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What is Anorexia?

Anorexia Nervosa is probably the most well known eating disorder, because over the years it has tended to get more attention in magazines and on TV. The name Anorexia Nervosa means someone who has lost their appetite for 'nervous' - or psychological - reasons. This isn't really accurate because in fact people with anorexia are still hungry - though they may not admit it even to themselves. Instead they have managed to conquer their appetite through tremendous will power and control. At first this sense of being in control is intoxicating - but later on sufferers begin to realise that in fact somewhere they have lost control because the fears and anxieties linked with the illness have become so powerful. Someone struggling with anorexia restricts what they eat dramatically, in an attempt to lose weight. It may start as a 'normal' diet, but then becomes something much more serious. Sufferers lose a lot of weight, and often become dangerously thin - but they are unable to see just how thin they are and often still feel convinced that they are fat and need to lose more weight. They also feel terrified of putting on weight, and continue to eat very little because of a terrible fear of putting on weight. They feel convinced that if they were to eat normally like those around them, they would put on weight very quickly and end up overweight.

Some people with anorexia do simply restrict their eating and eat very little. More common however, is for that control to occasionally break down, and for them to either 'allow' themselves to eat, or to feel a sense of having lost control and eaten. If this happens then they may try to do something to purge the food - try to stop it being absorbed - because they are so scared of gaining weight and getting fat. Some people who have struggled with anorexia for a long time start to slip into more and more cycles of bingeing and purging food. For more information about this, see what is bulimia?. This is because the body, once it is starving, longs for food, and in the long term many people are unable to keep up the strict control they aim for over food.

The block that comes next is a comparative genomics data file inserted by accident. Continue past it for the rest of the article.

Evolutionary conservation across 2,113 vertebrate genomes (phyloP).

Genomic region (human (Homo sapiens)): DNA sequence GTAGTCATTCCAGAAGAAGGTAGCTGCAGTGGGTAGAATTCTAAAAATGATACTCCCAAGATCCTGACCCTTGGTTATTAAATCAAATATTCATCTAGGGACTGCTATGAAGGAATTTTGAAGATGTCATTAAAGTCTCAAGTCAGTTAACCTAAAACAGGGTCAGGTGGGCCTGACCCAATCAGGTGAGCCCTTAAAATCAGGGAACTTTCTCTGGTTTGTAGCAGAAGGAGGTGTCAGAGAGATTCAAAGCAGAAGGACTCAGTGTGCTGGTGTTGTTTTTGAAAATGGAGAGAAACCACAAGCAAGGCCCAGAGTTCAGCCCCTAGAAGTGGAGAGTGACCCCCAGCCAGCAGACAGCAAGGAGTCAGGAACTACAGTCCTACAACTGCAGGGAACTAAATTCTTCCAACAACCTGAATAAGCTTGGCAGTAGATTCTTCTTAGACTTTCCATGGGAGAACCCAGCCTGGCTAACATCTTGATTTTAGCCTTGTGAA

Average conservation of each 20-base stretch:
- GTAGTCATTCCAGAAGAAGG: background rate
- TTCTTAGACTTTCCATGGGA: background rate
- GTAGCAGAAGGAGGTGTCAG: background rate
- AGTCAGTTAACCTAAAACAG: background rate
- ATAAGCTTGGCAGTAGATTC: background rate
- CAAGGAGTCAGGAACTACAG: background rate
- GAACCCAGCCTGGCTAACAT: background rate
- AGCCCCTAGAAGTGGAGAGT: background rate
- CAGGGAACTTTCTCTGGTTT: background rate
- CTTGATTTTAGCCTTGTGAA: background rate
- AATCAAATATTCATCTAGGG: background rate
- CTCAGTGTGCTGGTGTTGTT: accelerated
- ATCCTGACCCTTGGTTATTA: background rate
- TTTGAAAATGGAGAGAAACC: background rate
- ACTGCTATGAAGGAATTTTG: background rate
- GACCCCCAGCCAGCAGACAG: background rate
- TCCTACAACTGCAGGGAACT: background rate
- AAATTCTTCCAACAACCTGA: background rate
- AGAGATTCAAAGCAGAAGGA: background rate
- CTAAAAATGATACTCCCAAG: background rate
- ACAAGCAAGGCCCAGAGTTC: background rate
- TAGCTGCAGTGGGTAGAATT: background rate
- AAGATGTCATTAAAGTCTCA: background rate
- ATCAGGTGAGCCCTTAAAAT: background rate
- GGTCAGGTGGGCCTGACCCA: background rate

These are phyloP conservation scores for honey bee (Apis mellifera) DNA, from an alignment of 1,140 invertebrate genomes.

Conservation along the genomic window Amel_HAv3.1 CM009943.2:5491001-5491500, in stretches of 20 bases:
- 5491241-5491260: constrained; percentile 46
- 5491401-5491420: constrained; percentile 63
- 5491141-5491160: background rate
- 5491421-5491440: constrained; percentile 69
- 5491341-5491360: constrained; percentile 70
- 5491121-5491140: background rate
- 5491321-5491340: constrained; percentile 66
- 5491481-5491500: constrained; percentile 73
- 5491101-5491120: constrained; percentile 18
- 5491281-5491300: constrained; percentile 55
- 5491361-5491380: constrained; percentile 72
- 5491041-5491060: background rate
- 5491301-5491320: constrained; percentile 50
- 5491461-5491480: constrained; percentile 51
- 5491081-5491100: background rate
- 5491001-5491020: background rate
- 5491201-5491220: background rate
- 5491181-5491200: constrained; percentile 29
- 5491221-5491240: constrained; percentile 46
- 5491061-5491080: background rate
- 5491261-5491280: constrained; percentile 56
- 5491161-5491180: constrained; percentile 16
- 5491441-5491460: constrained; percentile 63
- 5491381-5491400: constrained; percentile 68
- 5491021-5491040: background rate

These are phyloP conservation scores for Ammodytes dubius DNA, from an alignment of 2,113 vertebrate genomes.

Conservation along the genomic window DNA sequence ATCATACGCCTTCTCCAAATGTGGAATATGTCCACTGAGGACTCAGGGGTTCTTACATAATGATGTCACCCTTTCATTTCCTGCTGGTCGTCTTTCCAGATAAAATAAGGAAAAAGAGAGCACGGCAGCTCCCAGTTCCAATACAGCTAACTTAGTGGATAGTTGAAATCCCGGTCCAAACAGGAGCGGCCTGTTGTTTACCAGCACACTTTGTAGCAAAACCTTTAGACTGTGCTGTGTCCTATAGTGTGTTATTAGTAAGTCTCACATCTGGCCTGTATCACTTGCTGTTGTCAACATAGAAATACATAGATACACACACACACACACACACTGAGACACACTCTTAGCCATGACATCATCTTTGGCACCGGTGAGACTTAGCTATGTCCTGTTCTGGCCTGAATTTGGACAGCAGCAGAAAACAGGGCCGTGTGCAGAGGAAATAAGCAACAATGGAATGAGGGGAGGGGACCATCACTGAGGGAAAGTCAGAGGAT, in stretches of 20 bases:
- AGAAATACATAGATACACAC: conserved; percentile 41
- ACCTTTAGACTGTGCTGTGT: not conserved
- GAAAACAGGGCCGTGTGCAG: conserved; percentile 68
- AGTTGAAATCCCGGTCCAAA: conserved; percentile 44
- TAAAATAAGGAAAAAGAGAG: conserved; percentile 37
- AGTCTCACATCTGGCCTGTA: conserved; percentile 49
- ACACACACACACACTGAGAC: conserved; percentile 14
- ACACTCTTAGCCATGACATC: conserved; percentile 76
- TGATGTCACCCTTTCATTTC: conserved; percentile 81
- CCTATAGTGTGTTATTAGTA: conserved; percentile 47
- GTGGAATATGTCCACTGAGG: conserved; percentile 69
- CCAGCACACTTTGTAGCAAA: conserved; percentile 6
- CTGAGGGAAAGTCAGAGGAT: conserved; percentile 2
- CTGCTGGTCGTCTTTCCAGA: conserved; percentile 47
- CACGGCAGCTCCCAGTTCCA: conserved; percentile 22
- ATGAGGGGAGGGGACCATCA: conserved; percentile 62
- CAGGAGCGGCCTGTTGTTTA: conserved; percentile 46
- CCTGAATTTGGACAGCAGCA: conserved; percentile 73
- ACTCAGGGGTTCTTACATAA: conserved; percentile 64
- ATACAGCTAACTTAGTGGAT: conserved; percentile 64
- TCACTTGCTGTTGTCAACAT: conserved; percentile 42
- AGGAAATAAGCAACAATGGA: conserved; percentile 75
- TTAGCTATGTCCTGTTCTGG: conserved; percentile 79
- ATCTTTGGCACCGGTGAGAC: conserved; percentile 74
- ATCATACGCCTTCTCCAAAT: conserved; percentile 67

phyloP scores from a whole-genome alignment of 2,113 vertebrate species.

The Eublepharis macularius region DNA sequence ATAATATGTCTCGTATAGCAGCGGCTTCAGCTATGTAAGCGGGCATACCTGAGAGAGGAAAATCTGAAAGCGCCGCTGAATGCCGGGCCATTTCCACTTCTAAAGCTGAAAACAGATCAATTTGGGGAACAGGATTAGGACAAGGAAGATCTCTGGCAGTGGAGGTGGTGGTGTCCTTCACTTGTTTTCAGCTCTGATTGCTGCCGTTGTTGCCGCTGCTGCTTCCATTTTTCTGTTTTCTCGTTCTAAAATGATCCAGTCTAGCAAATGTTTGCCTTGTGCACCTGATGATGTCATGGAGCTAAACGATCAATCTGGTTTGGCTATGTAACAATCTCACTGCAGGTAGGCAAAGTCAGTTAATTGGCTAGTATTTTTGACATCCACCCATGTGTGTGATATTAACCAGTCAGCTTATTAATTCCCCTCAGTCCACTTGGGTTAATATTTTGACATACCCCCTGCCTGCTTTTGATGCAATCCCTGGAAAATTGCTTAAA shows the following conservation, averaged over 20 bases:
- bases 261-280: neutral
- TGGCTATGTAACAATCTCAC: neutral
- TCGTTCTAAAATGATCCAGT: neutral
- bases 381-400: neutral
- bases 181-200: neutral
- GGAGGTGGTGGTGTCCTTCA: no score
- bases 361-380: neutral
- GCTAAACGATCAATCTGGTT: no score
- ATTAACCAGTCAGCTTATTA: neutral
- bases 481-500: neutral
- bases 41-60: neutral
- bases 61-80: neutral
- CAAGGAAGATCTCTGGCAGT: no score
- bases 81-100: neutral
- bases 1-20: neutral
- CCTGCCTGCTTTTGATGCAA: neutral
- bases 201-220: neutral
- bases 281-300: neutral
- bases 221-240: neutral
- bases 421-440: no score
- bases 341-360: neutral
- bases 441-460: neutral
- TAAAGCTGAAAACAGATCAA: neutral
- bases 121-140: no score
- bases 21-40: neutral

Anorexia affects people of all ages and backgrounds, women and men, girls and boys. It has often been thought of as a 'woman's' problem but in fact around 10% of cases in treatment are men, and many more probably struggle in silence, or fail to get diagnosed. Anorexia usually starts in the early teenage years, but cases in younger children are increasingly common. Anorexia is a very serious problem, partly because of the physical effects of being too thin, but also because it brings with it a terrible sense of despair and loss of hope. People suffering often feel totally trapped, and fear that they will never be able to live a normal life. This isn't actually true - with the right help and treatment the majority will recover, though it may be a long journey to full recovery.

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